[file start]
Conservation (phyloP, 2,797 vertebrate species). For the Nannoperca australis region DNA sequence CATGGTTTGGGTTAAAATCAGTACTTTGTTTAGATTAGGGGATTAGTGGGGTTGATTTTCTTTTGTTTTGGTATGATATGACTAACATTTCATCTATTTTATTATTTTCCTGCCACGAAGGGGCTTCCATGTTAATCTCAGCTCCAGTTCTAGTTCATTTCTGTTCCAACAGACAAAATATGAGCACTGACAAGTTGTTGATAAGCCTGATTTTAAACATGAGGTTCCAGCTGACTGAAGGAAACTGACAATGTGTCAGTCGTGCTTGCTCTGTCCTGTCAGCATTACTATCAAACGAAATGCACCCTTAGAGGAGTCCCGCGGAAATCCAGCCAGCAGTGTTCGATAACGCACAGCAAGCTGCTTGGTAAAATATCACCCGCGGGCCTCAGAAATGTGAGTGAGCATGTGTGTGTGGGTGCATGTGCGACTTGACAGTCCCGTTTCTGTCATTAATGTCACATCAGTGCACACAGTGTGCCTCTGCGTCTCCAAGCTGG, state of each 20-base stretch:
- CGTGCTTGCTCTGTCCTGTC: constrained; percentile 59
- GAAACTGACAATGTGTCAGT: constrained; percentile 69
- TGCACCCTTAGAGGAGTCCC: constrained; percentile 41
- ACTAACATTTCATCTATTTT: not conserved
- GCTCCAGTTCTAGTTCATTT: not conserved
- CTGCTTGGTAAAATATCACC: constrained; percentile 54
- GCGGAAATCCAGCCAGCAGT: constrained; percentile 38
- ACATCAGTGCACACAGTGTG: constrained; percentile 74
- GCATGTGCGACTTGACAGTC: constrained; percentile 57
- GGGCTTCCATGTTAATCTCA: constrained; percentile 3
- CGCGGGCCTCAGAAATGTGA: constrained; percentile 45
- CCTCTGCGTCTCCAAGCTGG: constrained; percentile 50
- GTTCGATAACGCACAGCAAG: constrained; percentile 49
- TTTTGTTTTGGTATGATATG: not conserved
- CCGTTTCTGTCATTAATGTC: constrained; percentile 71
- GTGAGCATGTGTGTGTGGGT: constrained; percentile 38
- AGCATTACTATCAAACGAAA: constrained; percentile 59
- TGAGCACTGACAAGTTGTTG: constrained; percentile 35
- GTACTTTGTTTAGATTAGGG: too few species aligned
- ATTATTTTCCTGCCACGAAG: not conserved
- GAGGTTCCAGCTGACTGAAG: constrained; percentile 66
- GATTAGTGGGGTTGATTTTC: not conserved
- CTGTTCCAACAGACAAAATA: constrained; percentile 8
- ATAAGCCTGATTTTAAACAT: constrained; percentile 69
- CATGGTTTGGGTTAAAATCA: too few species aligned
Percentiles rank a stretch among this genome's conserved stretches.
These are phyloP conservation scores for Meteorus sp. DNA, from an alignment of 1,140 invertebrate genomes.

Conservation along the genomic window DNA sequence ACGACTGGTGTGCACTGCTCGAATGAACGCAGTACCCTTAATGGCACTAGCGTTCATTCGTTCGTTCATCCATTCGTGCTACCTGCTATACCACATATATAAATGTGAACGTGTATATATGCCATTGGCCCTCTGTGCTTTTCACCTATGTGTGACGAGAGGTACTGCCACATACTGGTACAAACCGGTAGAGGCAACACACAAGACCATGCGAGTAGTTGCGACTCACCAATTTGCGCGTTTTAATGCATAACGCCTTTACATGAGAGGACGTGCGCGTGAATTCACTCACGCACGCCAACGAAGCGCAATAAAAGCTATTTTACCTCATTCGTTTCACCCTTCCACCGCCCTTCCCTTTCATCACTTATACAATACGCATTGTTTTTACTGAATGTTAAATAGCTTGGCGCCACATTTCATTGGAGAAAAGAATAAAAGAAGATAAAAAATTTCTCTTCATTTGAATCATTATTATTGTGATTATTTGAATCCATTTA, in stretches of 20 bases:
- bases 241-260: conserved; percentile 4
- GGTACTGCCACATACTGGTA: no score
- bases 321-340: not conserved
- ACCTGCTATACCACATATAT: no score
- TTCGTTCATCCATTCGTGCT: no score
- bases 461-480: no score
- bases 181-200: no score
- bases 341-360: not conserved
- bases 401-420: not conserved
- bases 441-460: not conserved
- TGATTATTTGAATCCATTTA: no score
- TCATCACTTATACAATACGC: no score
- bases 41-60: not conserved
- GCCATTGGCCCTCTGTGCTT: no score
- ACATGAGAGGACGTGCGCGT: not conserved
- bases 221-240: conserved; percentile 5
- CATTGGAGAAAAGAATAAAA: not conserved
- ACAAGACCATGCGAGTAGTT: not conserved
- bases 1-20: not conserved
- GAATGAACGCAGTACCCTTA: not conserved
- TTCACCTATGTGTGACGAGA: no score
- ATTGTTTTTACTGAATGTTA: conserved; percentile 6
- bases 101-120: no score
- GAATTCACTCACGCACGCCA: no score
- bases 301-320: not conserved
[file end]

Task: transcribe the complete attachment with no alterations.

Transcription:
Conservation (phyloP, 2,797 vertebrate species). For the Nannoperca australis region DNA sequence CATGGTTTGGGTTAAAATCAGTACTTTGTTTAGATTAGGGGATTAGTGGGGTTGATTTTCTTTTGTTTTGGTATGATATGACTAACATTTCATCTATTTTATTATTTTCCTGCCACGAAGGGGCTTCCATGTTAATCTCAGCTCCAGTTCTAGTTCATTTCTGTTCCAACAGACAAAATATGAGCACTGACAAGTTGTTGATAAGCCTGATTTTAAACATGAGGTTCCAGCTGACTGAAGGAAACTGACAATGTGTCAGTCGTGCTTGCTCTGTCCTGTCAGCATTACTATCAAACGAAATGCACCCTTAGAGGAGTCCCGCGGAAATCCAGCCAGCAGTGTTCGATAACGCACAGCAAGCTGCTTGGTAAAATATCACCCGCGGGCCTCAGAAATGTGAGTGAGCATGTGTGTGTGGGTGCATGTGCGACTTGACAGTCCCGTTTCTGTCATTAATGTCACATCAGTGCACACAGTGTGCCTCTGCGTCTCCAAGCTGG, state of each 20-base stretch:
- CGTGCTTGCTCTGTCCTGTC: constrained; percentile 59
- GAAACTGACAATGTGTCAGT: constrained; percentile 69
- TGCACCCTTAGAGGAGTCCC: constrained; percentile 41
- ACTAACATTTCATCTATTTT: not conserved
- GCTCCAGTTCTAGTTCATTT: not conserved
- CTGCTTGGTAAAATATCACC: constrained; percentile 54
- GCGGAAATCCAGCCAGCAGT: constrained; percentile 38
- ACATCAGTGCACACAGTGTG: constrained; percentile 74
- GCATGTGCGACTTGACAGTC: constrained; percentile 57
- GGGCTTCCATGTTAATCTCA: constrained; percentile 3
- CGCGGGCCTCAGAAATGTGA: constrained; percentile 45
- CCTCTGCGTCTCCAAGCTGG: constrained; percentile 50
- GTTCGATAACGCACAGCAAG: constrained; percentile 49
- TTTTGTTTTGGTATGATATG: not conserved
- CCGTTTCTGTCATTAATGTC: constrained; percentile 71
- GTGAGCATGTGTGTGTGGGT: constrained; percentile 38
- AGCATTACTATCAAACGAAA: constrained; percentile 59
- TGAGCACTGACAAGTTGTTG: constrained; percentile 35
- GTACTTTGTTTAGATTAGGG: too few species aligned
- ATTATTTTCCTGCCACGAAG: not conserved
- GAGGTTCCAGCTGACTGAAG: constrained; percentile 66
- GATTAGTGGGGTTGATTTTC: not conserved
- CTGTTCCAACAGACAAAATA: constrained; percentile 8
- ATAAGCCTGATTTTAAACAT: constrained; percentile 69
- CATGGTTTGGGTTAAAATCA: too few species aligned
Percentiles rank a stretch among this genome's conserved stretches.
These are phyloP conservation scores for Meteorus sp. DNA, from an alignment of 1,140 invertebrate genomes.

Conservation along the genomic window DNA sequence ACGACTGGTGTGCACTGCTCGAATGAACGCAGTACCCTTAATGGCACTAGCGTTCATTCGTTCGTTCATCCATTCGTGCTACCTGCTATACCACATATATAAATGTGAACGTGTATATATGCCATTGGCCCTCTGTGCTTTTCACCTATGTGTGACGAGAGGTACTGCCACATACTGGTACAAACCGGTAGAGGCAACACACAAGACCATGCGAGTAGTTGCGACTCACCAATTTGCGCGTTTTAATGCATAACGCCTTTACATGAGAGGACGTGCGCGTGAATTCACTCACGCACGCCAACGAAGCGCAATAAAAGCTATTTTACCTCATTCGTTTCACCCTTCCACCGCCCTTCCCTTTCATCACTTATACAATACGCATTGTTTTTACTGAATGTTAAATAGCTTGGCGCCACATTTCATTGGAGAAAAGAATAAAAGAAGATAAAAAATTTCTCTTCATTTGAATCATTATTATTGTGATTATTTGAATCCATTTA, in stretches of 20 bases:
- bases 241-260: conserved; percentile 4
- GGTACTGCCACATACTGGTA: no score
- bases 321-340: not conserved
- ACCTGCTATACCACATATAT: no score
- TTCGTTCATCCATTCGTGCT: no score
- bases 461-480: no score
- bases 181-200: no score
- bases 341-360: not conserved
- bases 401-420: not conserved
- bases 441-460: not conserved
- TGATTATTTGAATCCATTTA: no score
- TCATCACTTATACAATACGC: no score
- bases 41-60: not conserved
- GCCATTGGCCCTCTGTGCTT: no score
- ACATGAGAGGACGTGCGCGT: not conserved
- bases 221-240: conserved; percentile 5
- CATTGGAGAAAAGAATAAAA: not conserved
- ACAAGACCATGCGAGTAGTT: not conserved
- bases 1-20: not conserved
- GAATGAACGCAGTACCCTTA: not conserved
- TTCACCTATGTGTGACGAGA: no score
- ATTGTTTTTACTGAATGTTA: conserved; percentile 6
- bases 101-120: no score
- GAATTCACTCACGCACGCCA: no score
- bases 301-320: not conserved